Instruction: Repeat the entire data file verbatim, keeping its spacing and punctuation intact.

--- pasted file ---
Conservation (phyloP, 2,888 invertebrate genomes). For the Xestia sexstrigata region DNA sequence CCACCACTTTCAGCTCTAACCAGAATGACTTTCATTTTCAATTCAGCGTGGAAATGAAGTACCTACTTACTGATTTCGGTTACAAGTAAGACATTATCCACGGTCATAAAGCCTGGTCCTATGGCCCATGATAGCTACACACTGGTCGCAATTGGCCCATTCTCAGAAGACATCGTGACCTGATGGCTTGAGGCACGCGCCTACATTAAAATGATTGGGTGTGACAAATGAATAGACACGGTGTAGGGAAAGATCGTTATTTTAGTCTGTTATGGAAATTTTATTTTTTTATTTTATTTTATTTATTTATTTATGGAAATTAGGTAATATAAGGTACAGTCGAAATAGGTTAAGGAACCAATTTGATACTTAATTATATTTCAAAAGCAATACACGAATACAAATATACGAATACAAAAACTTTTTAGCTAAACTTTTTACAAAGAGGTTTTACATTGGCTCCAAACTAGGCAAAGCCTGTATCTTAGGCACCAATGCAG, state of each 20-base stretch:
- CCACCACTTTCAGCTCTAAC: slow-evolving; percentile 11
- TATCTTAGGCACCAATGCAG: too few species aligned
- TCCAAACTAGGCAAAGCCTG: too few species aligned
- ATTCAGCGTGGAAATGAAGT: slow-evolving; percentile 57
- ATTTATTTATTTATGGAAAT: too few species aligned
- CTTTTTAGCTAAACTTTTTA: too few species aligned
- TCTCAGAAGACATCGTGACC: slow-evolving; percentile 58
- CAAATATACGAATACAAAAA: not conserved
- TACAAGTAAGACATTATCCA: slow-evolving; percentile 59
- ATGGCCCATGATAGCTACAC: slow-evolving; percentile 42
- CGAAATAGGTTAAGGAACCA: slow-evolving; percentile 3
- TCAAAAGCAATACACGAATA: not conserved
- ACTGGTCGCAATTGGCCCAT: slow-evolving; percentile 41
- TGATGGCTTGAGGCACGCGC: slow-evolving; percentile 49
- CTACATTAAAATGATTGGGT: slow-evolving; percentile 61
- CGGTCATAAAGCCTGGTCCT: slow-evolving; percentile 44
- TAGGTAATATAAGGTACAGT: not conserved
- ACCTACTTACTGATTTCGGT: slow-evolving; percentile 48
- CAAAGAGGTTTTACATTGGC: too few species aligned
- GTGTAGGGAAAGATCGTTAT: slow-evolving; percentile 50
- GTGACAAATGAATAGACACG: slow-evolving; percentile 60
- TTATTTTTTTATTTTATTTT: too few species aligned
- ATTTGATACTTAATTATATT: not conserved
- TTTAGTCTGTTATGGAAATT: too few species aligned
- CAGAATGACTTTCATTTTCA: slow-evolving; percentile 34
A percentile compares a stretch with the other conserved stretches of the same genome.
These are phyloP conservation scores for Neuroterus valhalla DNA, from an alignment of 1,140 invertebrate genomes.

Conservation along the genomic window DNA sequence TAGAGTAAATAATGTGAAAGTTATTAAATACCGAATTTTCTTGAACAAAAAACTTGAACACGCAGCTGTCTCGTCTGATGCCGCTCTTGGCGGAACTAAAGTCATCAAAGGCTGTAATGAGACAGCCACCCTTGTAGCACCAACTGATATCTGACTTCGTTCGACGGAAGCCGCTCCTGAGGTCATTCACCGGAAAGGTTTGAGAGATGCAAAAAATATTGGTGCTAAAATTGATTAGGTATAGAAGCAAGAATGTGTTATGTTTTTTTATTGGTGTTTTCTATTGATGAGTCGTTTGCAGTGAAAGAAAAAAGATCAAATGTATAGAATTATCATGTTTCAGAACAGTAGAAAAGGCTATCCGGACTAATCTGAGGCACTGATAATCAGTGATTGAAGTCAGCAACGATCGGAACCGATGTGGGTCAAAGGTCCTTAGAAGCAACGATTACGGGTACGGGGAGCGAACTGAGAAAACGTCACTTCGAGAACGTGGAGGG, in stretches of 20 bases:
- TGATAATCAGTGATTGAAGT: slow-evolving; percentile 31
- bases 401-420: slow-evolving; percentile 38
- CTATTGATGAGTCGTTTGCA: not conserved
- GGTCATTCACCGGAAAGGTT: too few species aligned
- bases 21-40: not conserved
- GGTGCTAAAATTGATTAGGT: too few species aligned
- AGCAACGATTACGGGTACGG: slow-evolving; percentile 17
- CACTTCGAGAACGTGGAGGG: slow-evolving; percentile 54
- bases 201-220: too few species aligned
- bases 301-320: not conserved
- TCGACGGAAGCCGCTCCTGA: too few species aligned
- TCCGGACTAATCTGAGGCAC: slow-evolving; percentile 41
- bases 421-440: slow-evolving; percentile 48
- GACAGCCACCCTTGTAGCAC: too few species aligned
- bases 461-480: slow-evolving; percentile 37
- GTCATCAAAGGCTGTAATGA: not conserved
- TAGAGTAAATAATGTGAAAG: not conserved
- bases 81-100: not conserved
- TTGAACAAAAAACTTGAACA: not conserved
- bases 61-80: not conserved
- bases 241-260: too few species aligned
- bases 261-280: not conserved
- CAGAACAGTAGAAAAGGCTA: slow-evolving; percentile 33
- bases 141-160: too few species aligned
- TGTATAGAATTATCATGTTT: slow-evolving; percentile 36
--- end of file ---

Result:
Conservation (phyloP, 2,888 invertebrate genomes). For the Xestia sexstrigata region DNA sequence CCACCACTTTCAGCTCTAACCAGAATGACTTTCATTTTCAATTCAGCGTGGAAATGAAGTACCTACTTACTGATTTCGGTTACAAGTAAGACATTATCCACGGTCATAAAGCCTGGTCCTATGGCCCATGATAGCTACACACTGGTCGCAATTGGCCCATTCTCAGAAGACATCGTGACCTGATGGCTTGAGGCACGCGCCTACATTAAAATGATTGGGTGTGACAAATGAATAGACACGGTGTAGGGAAAGATCGTTATTTTAGTCTGTTATGGAAATTTTATTTTTTTATTTTATTTTATTTATTTATTTATGGAAATTAGGTAATATAAGGTACAGTCGAAATAGGTTAAGGAACCAATTTGATACTTAATTATATTTCAAAAGCAATACACGAATACAAATATACGAATACAAAAACTTTTTAGCTAAACTTTTTACAAAGAGGTTTTACATTGGCTCCAAACTAGGCAAAGCCTGTATCTTAGGCACCAATGCAG, state of each 20-base stretch:
- CCACCACTTTCAGCTCTAAC: slow-evolving; percentile 11
- TATCTTAGGCACCAATGCAG: too few species aligned
- TCCAAACTAGGCAAAGCCTG: too few species aligned
- ATTCAGCGTGGAAATGAAGT: slow-evolving; percentile 57
- ATTTATTTATTTATGGAAAT: too few species aligned
- CTTTTTAGCTAAACTTTTTA: too few species aligned
- TCTCAGAAGACATCGTGACC: slow-evolving; percentile 58
- CAAATATACGAATACAAAAA: not conserved
- TACAAGTAAGACATTATCCA: slow-evolving; percentile 59
- ATGGCCCATGATAGCTACAC: slow-evolving; percentile 42
- CGAAATAGGTTAAGGAACCA: slow-evolving; percentile 3
- TCAAAAGCAATACACGAATA: not conserved
- ACTGGTCGCAATTGGCCCAT: slow-evolving; percentile 41
- TGATGGCTTGAGGCACGCGC: slow-evolving; percentile 49
- CTACATTAAAATGATTGGGT: slow-evolving; percentile 61
- CGGTCATAAAGCCTGGTCCT: slow-evolving; percentile 44
- TAGGTAATATAAGGTACAGT: not conserved
- ACCTACTTACTGATTTCGGT: slow-evolving; percentile 48
- CAAAGAGGTTTTACATTGGC: too few species aligned
- GTGTAGGGAAAGATCGTTAT: slow-evolving; percentile 50
- GTGACAAATGAATAGACACG: slow-evolving; percentile 60
- TTATTTTTTTATTTTATTTT: too few species aligned
- ATTTGATACTTAATTATATT: not conserved
- TTTAGTCTGTTATGGAAATT: too few species aligned
- CAGAATGACTTTCATTTTCA: slow-evolving; percentile 34
A percentile compares a stretch with the other conserved stretches of the same genome.
These are phyloP conservation scores for Neuroterus valhalla DNA, from an alignment of 1,140 invertebrate genomes.

Conservation along the genomic window DNA sequence TAGAGTAAATAATGTGAAAGTTATTAAATACCGAATTTTCTTGAACAAAAAACTTGAACACGCAGCTGTCTCGTCTGATGCCGCTCTTGGCGGAACTAAAGTCATCAAAGGCTGTAATGAGACAGCCACCCTTGTAGCACCAACTGATATCTGACTTCGTTCGACGGAAGCCGCTCCTGAGGTCATTCACCGGAAAGGTTTGAGAGATGCAAAAAATATTGGTGCTAAAATTGATTAGGTATAGAAGCAAGAATGTGTTATGTTTTTTTATTGGTGTTTTCTATTGATGAGTCGTTTGCAGTGAAAGAAAAAAGATCAAATGTATAGAATTATCATGTTTCAGAACAGTAGAAAAGGCTATCCGGACTAATCTGAGGCACTGATAATCAGTGATTGAAGTCAGCAACGATCGGAACCGATGTGGGTCAAAGGTCCTTAGAAGCAACGATTACGGGTACGGGGAGCGAACTGAGAAAACGTCACTTCGAGAACGTGGAGGG, in stretches of 20 bases:
- TGATAATCAGTGATTGAAGT: slow-evolving; percentile 31
- bases 401-420: slow-evolving; percentile 38
- CTATTGATGAGTCGTTTGCA: not conserved
- GGTCATTCACCGGAAAGGTT: too few species aligned
- bases 21-40: not conserved
- GGTGCTAAAATTGATTAGGT: too few species aligned
- AGCAACGATTACGGGTACGG: slow-evolving; percentile 17
- CACTTCGAGAACGTGGAGGG: slow-evolving; percentile 54
- bases 201-220: too few species aligned
- bases 301-320: not conserved
- TCGACGGAAGCCGCTCCTGA: too few species aligned
- TCCGGACTAATCTGAGGCAC: slow-evolving; percentile 41
- bases 421-440: slow-evolving; percentile 48
- GACAGCCACCCTTGTAGCAC: too few species aligned
- bases 461-480: slow-evolving; percentile 37
- GTCATCAAAGGCTGTAATGA: not conserved
- TAGAGTAAATAATGTGAAAG: not conserved
- bases 81-100: not conserved
- TTGAACAAAAAACTTGAACA: not conserved
- bases 61-80: not conserved
- bases 241-260: too few species aligned
- bases 261-280: not conserved
- CAGAACAGTAGAAAAGGCTA: slow-evolving; percentile 33
- bases 141-160: too few species aligned
- TGTATAGAATTATCATGTTT: slow-evolving; percentile 36